Nearly 9 out of every 10 teenagers in the U.S. report that their classmates drink, smoke or use drugs in school, according to National Survey of American Attitudes on Substance Abuse XVII: Teens.

The survey found that more than half of school students know at least one person on campus that are into illicit drugs like ecstasy, cocaine, meth or heroin and a place where they could get drugs during school. Teenagers have easy access to drugs and can get prescription drugs in as little as one hour.

It is estimated that 1 out of every 5 teens, or about 17 percent, uses drug, drink or smoke. More than 50 percent teenagers attending private schools said that their school was drug-infected. This is a rise from 36 percent teenagers last year.

"For millions of American teens, drugs and alcohol, not more advanced education, are what put the 'high' in the high schools they attend. For millions of parents trying to raise drug-free kids, the 'high' school years are the most dangerous times their children face, and the 'high' schools are a dangerous place to send their kids," said Joseph A. Califano, Jr. Founder and Chairman Emeritus of CASAColumbia and former US Secretary of Health, Education, and Welfare.

Party Pictures on Facebook, Twitter and Tumblr

The peer pressure has now extended to digital world. According to the report, nearly 75 percent of children between the ages of 12 and 17 have seen pictures of other teens using drugs, drinking or smoking at a party and having fun. Teenagers who have seen these pictures on social networking sites like Facebook, Twitter or Tumblr are four times as likely to use marijuana and almost three times more likely to have used alcohol or tobacco than teenagers who haven't seen such pictures.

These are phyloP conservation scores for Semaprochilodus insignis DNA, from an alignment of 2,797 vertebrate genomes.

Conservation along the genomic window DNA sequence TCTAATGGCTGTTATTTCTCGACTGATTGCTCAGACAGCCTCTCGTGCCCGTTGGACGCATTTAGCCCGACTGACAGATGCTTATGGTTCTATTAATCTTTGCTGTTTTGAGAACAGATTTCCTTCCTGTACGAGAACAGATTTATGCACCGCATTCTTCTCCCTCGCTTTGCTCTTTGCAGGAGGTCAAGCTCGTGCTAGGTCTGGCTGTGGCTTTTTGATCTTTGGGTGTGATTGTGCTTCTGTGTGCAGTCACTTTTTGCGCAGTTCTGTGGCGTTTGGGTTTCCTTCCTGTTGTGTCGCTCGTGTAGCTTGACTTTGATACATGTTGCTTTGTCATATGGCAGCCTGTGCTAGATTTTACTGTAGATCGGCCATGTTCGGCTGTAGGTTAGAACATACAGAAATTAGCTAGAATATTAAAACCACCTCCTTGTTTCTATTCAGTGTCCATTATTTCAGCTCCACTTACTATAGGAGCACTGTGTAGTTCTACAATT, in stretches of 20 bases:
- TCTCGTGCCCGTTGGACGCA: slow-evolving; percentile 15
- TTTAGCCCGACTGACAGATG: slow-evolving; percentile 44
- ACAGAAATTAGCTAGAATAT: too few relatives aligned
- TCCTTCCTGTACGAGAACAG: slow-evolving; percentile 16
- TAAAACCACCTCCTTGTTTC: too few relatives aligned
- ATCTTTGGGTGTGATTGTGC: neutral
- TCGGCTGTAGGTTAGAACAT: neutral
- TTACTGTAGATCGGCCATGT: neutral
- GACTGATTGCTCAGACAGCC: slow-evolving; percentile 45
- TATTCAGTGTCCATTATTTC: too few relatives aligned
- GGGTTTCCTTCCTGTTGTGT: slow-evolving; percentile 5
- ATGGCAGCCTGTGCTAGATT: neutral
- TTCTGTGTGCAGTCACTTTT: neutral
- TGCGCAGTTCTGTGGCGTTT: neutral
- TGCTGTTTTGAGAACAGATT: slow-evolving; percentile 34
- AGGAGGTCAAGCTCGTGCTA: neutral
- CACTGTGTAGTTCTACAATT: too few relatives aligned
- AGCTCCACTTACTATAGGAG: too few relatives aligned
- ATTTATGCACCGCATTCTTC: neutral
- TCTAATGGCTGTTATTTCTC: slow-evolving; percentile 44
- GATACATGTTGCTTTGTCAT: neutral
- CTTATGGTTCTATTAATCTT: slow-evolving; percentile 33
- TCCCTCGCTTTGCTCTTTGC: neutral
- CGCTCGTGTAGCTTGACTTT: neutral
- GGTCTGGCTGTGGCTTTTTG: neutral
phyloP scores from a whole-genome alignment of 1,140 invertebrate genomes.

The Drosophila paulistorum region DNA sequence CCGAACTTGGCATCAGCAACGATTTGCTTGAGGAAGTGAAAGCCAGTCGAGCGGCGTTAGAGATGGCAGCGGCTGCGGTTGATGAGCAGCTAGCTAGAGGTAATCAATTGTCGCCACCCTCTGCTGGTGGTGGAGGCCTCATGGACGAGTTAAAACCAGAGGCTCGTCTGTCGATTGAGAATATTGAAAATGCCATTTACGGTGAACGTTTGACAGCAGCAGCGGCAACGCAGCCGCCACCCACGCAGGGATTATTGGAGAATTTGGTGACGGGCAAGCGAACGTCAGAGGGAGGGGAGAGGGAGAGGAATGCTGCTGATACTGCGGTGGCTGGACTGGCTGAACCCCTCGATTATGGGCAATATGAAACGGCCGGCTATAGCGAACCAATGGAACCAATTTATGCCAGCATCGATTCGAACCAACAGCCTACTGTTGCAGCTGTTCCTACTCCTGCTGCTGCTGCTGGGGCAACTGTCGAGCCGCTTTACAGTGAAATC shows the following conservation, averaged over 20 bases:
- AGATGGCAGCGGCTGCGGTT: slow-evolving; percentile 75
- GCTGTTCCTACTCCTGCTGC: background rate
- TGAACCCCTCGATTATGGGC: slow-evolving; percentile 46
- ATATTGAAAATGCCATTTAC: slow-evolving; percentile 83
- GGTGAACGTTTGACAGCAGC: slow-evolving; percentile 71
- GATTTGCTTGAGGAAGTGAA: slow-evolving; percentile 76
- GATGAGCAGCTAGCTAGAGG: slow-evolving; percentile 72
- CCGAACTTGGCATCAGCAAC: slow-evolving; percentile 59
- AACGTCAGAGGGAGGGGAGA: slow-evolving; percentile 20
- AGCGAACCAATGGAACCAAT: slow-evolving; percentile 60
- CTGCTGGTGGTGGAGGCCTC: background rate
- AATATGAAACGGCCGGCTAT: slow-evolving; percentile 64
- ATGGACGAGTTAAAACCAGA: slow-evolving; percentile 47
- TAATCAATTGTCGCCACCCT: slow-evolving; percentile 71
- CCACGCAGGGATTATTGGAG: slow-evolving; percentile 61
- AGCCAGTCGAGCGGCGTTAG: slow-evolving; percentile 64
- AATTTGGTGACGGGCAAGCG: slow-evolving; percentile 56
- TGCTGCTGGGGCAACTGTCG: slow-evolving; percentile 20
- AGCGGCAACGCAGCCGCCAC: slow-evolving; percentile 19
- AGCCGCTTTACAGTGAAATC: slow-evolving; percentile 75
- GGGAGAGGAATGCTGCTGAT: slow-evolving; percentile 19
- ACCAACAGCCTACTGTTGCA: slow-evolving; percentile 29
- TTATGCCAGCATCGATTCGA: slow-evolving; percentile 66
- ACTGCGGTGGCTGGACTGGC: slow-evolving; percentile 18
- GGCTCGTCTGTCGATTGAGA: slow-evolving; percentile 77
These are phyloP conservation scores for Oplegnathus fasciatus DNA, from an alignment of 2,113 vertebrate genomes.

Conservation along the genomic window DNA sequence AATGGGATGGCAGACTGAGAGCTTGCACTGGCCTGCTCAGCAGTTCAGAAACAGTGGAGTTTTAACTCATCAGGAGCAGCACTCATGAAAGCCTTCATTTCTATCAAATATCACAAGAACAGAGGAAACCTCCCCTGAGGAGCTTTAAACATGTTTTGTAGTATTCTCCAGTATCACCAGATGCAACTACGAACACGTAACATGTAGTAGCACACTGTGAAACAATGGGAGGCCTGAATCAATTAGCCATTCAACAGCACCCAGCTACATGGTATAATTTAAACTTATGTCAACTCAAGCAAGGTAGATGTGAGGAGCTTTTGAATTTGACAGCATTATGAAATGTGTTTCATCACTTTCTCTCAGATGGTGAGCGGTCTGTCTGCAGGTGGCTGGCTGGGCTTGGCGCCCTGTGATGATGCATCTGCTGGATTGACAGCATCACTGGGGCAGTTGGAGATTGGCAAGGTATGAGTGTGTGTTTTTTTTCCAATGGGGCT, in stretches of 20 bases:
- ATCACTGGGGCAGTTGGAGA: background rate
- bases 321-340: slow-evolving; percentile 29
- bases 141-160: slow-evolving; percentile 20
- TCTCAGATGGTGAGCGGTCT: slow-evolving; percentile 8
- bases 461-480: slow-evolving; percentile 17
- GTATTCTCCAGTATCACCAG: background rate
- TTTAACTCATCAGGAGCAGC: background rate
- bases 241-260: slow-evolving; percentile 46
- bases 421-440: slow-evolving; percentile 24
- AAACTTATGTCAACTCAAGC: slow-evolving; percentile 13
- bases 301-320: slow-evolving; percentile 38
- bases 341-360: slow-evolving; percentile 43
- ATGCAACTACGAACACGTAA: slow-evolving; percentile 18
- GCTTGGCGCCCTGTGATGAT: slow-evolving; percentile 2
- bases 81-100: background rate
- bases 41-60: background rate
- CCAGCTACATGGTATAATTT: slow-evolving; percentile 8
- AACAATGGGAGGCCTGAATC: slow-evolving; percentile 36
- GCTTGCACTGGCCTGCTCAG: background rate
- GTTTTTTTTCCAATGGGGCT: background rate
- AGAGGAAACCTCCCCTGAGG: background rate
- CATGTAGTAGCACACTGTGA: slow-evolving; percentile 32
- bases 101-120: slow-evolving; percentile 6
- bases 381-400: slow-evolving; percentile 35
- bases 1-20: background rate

"This year's survey reveals a new kind of potent peer pressure-digital peer pressure. Digital peer pressure moves beyond a child's friends and the kids they hang out with. It invades the home and a child's bedroom via the Internet. So parents should be aware of what their children are viewing on social networking sites. If their teens are seeing pictures of other teens partying with marijuana and alcohol, getting drunk or passed out, or using drugs, they may think it looks like fun and want to try it," said Califano.

The survey also found that children who are home alone all night are more likely to drink or smoke pot. Compared to teens that were never left alone overnight, those who stayed at home all night without a guardian were twice as likely to use alcohol or marijuana and about three times more likely to have used tobacco.

Another important factor in deciding whether or not a teenager uses drugs or drinks alcohol is parental approval. Strong parental disapproval towards substance use resulted in the reduced likelihood of teenagers wanting to use these substances.